BlackStar Film Festival: Lowndes County and the Road to Black Power

Film Review

Archival Photo, Library of Congress
Archival Photo of the Lowndes County Freedom Organization headquarters, Lowndes County, Alabama, 1966.

Lowndes County and the Road to Black Power is one of the most consequential films of 2022, particularly given the Republican’s ongoing assault on teachers’ ability to teach accurate American history; and the right’s attacks on civil and human rights, particularly voting rights and the right to protest, over the last decade.

Award-winning documentarians Sam Pollard and Geeta Gandbhir artfully weave together original footage from Jack Willis with firsthand interviews with those who were there to tell the story of the fight for liberation on the outskirts of the struggle. Jack Willis was filming in Lowndes County in 1966 for his film “Lay My Burden Down.”

It tells the story of a bloody and brutal fight for freedom in a part of the country where black folks sharecropped on the same plantations their ancestors were brutalized as enslaved people just a couple of generations before. Though they made up 80 percent of the population, they couldn’t vote, held no political power, were paid in store credit at the “general store,” and could be beaten or killed with little if any consequences for the perpetrators.

I know the right would love to pretend otherwise, and I’m going to hurt their fee-fees, but we must be honest, Sharecropping was a euphemism for slavery; there’s just no other way to cut and remain truthful about the conditions these folks faced.

Even though Birmingham is only 90 miles north of Lowndes County, the civil rights movement might as well have been on the other side of the country in ’66. Without the means to enforce gains made in Washington and the cities, people in the rural south were on their own. “We didn’t have anything but each other,” said Lillian McGill, the former Sec. of Lowndes County Christian Movement for Human Rights.

“What stood out to us about Lowndes County’s role in the Civil Rights Movement was that it was locally led,” said Gandbhir and Pollard. “A key piece of the Student Nonviolent Coordinating Committee strategy was to build a community that could keep working on its own,”

The importance of this movie in our time can’t be understated given the way black liberation organizations, hell, all left-wing organizations, are dealt with by law enforcement to this day. The fight for freedom has never ended. The tactics of right-wing violence, manipulation of public opinion through the media, police infiltration, trumped-up police charges, falsification of evidence, and assassinations haven’t changed either.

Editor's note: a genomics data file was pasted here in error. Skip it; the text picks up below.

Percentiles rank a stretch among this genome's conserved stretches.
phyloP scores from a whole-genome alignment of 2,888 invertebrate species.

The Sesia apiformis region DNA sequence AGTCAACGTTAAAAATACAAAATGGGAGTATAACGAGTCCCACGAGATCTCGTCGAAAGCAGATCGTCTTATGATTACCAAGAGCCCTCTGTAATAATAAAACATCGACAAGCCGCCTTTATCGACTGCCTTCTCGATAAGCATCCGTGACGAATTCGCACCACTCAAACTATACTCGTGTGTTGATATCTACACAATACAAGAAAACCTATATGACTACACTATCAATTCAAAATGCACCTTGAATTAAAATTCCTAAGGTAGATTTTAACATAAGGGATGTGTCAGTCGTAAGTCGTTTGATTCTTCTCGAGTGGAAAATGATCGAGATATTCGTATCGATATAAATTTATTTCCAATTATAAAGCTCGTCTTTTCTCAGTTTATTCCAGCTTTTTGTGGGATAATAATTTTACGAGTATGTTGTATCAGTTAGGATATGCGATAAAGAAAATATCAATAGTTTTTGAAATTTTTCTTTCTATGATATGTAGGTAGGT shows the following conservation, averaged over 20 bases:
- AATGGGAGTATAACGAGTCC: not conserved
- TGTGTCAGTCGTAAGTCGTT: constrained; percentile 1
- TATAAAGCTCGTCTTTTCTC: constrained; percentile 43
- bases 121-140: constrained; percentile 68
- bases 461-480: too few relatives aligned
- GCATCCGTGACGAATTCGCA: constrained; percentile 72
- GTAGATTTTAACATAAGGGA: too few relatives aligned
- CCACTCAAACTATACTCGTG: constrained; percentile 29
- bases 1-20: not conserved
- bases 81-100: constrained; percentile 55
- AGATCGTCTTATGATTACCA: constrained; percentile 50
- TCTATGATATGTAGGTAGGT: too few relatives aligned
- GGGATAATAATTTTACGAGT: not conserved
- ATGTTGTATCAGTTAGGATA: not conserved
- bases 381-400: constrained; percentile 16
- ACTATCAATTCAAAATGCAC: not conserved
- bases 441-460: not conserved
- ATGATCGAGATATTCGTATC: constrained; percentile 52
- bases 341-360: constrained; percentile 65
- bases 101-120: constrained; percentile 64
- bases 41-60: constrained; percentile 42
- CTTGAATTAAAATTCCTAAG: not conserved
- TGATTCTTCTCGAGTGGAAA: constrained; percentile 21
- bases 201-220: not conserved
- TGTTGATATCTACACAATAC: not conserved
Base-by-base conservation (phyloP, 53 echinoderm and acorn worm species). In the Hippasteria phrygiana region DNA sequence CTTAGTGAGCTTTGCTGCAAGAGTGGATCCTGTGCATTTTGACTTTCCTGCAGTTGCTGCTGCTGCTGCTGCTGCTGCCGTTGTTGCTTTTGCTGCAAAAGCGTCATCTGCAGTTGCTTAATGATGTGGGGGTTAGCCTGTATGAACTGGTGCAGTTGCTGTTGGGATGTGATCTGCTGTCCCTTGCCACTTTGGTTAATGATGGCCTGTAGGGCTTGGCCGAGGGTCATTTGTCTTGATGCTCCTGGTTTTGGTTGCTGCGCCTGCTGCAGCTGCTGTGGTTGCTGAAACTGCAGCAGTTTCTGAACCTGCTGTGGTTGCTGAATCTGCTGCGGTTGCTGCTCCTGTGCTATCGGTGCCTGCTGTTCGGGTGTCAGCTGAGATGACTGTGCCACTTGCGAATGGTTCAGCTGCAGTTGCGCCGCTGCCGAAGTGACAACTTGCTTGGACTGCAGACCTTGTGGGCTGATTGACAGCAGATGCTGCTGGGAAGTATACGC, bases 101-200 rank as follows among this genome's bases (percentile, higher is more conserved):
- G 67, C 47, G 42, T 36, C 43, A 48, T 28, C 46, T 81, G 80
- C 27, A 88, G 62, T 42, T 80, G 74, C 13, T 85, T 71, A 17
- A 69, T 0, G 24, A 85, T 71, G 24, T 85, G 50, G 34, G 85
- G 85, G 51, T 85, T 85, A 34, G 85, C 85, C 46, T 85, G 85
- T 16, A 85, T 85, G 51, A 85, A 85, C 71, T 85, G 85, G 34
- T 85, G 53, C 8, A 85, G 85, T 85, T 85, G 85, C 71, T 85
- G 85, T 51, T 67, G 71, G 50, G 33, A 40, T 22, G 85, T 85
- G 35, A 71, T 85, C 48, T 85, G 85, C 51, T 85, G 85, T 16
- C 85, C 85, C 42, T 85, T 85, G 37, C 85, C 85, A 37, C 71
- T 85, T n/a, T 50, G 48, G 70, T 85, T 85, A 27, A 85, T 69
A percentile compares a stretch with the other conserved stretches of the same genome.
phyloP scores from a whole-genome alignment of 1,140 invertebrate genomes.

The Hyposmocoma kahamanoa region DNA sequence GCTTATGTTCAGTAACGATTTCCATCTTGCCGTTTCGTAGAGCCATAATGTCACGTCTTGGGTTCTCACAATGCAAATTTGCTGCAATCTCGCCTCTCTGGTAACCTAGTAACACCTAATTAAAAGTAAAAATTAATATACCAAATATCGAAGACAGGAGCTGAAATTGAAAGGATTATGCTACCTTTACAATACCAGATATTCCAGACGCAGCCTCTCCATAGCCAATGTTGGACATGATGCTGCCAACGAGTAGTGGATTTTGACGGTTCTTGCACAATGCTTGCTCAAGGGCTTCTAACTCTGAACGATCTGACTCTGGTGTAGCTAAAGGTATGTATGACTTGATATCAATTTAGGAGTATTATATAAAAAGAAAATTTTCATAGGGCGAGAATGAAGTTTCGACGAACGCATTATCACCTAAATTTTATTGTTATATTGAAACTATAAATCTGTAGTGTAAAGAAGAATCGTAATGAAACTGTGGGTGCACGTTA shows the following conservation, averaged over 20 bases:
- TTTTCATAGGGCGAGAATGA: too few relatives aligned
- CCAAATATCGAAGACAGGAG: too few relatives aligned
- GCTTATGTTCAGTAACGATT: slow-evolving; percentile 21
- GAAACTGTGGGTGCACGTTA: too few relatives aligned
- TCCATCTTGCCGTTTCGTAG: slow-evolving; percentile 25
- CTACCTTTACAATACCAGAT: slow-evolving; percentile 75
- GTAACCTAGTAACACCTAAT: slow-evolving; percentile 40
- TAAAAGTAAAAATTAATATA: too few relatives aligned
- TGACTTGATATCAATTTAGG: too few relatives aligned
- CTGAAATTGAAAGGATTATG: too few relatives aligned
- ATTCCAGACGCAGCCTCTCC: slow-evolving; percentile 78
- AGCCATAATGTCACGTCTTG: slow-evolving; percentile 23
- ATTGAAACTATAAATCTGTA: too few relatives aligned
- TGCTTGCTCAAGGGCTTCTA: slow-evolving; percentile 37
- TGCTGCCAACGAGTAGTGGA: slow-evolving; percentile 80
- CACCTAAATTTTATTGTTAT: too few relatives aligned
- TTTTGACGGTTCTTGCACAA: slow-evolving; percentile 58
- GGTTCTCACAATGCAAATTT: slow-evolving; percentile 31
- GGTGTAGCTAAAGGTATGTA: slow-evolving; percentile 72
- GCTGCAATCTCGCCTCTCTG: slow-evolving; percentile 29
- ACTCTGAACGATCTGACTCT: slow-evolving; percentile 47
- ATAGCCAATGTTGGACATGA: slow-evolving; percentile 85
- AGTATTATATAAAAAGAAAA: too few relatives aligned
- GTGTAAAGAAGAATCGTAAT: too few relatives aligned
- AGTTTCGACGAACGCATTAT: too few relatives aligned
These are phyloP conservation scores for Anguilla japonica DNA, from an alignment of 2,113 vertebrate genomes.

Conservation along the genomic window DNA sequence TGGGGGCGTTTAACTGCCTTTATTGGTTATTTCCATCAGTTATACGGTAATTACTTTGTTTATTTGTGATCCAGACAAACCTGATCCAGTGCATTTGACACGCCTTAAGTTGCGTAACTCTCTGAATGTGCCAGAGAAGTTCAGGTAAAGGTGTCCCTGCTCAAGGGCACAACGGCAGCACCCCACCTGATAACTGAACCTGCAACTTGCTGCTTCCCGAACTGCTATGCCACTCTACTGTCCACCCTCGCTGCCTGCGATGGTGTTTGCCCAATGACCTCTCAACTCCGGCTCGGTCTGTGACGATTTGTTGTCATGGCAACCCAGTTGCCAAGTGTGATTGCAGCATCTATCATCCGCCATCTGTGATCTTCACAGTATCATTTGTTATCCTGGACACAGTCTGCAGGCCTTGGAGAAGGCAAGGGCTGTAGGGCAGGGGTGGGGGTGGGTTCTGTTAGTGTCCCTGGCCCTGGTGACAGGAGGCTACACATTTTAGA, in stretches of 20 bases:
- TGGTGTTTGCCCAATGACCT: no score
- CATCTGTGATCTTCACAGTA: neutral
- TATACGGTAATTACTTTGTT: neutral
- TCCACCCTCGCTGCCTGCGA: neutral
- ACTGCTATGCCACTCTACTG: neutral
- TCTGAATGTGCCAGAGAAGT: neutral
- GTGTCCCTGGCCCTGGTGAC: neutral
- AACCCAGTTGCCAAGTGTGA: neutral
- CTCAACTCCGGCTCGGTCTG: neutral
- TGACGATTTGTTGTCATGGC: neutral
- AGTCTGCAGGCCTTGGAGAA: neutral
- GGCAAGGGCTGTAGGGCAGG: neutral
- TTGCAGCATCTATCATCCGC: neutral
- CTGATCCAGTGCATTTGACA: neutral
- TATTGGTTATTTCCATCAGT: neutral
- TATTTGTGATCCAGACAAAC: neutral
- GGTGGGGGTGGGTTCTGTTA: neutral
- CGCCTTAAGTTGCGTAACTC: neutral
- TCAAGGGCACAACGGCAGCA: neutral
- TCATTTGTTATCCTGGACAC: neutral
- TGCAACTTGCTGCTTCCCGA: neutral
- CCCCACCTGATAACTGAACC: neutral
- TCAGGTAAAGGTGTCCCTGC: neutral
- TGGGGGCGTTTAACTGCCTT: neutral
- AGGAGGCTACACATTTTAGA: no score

We have only to look at the recent Black Lives Matter protests from a couple of years ago, the extreme surveillance, the arrest of Anthony Smith, the assassination attempt on Sasha Johnson in London, and the six Ferguson activists who have all died under mysterious circumstances since 2014. Maryland-National Capital Park Police were texting each other about killing Black Lives Matter protesters. Death threats were made against Rev. Darryl Grey, including finding an unmarked box containing a six-foot python in his car.

Of course, we have the MOVE bombing here in Philly, and the wrongful arrest and imprisonment of dozens of civil rights leaders, including Anthony (Ant) Smith, most recently.

Lines of people standing outside buildings in Lowndes County, Alabama, on election day, Nov. 1966. By Jim Peppler Southern Courier. ADAH. Library of Congress

The list goes on; there is a direct line between the right-wing and state violence and assassinations during the Civil Rights era and those of today. There is a direct link between Jim Crow voter suppression and its modern iteration in the Republican party.

The depth of archival video footage and first-person interviews with activists, witnesses, and historians makes for an intimate view of a tumultuous historical period from a rarely examined perspective.

We have a solid history of what happened in the north and the large southern cities like Birmingham, but to see the work in the rural south is a real treat that will add a more profound understanding to what we know about the struggle for Black liberation.

Having this account so well documented is particularly important given the right’s whitewashing of  Black suffering and the fight for freedom. We know about the effects of the Lost Cause mythology of the Civil War pushed for generations in southern states. What impact will the “CRT myth” have on future generations without powerful storytelling that presents an undeniable depiction of the horrors endured by Black Americans in the rural south that persisted into the modern era?

Lowndes County and the Road to Black Power‘s importance extends well beyond the historical value and lends context to the need to resist Republicans’ efforts to suppress the right to Vote in poor Black, Brown, and Indigenous communities to maintain white supremacist power.

This movie is a must-watch for all of us, every high school history, social studies or civics class, activists, non-voters, and even your crazy right-wing uncle or grandma!